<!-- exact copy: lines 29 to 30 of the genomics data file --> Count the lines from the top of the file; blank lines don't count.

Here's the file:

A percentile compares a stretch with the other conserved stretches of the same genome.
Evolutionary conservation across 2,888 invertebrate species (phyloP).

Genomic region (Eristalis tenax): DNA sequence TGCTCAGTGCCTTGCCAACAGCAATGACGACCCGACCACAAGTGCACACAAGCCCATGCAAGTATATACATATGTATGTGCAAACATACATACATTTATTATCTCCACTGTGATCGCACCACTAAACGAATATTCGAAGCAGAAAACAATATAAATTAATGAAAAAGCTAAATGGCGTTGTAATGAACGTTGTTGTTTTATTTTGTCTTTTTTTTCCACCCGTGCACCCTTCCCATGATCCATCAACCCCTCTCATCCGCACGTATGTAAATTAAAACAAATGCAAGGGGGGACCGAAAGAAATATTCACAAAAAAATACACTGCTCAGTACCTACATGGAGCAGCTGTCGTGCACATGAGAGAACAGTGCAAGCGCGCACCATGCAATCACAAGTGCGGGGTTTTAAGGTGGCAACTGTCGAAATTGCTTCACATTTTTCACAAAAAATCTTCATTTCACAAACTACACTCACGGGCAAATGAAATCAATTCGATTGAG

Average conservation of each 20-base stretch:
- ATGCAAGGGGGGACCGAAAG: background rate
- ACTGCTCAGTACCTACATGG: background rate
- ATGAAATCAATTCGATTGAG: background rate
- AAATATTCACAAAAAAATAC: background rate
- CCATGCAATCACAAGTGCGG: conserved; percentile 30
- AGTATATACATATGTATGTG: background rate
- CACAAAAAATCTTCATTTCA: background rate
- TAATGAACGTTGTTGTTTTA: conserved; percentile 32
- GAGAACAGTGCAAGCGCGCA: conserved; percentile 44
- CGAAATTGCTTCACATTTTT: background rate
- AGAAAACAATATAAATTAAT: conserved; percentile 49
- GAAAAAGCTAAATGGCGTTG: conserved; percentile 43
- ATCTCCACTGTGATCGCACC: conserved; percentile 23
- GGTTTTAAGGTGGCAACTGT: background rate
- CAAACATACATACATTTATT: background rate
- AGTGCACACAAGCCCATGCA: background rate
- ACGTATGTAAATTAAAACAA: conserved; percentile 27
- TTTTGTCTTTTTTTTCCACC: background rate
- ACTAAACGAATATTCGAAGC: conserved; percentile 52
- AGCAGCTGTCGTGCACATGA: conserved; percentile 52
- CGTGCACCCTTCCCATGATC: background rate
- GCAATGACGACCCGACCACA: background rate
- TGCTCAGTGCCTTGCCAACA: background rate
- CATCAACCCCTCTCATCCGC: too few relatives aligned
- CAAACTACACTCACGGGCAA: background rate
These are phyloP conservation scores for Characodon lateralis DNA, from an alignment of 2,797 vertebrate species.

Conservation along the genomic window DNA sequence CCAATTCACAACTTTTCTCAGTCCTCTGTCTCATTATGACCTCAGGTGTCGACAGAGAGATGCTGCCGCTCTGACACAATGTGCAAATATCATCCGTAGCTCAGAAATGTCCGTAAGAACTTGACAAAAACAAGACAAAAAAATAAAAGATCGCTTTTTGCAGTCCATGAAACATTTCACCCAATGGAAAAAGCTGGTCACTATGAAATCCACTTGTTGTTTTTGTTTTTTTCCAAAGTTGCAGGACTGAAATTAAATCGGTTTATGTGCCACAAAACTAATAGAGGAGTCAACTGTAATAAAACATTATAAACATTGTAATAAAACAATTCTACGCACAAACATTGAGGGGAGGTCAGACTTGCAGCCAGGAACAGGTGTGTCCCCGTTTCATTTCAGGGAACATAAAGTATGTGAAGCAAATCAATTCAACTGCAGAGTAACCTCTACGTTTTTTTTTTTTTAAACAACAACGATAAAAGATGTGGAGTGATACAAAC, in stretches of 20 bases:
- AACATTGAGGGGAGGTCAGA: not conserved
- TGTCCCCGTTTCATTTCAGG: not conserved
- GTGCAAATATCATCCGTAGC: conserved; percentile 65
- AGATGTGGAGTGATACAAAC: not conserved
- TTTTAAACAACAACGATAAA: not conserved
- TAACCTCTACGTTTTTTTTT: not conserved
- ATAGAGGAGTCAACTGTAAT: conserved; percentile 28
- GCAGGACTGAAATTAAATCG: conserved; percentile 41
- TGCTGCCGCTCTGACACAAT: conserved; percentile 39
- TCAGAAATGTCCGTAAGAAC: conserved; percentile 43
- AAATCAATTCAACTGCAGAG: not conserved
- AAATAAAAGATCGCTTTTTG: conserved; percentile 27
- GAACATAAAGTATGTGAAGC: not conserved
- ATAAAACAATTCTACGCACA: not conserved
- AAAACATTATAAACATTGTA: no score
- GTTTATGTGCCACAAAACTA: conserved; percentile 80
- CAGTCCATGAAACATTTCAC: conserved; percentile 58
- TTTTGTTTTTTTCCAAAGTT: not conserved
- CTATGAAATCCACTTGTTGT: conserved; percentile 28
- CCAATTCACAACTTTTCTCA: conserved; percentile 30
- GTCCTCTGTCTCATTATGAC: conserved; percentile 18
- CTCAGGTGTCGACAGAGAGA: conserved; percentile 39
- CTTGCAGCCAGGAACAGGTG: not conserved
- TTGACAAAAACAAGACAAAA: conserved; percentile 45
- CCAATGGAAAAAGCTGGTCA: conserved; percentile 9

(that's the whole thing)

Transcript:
- CAAACTACACTCACGGGCAA: background rate
These are phyloP conservation scores for Characodon lateralis DNA, from an alignment of 2,797 vertebrate species.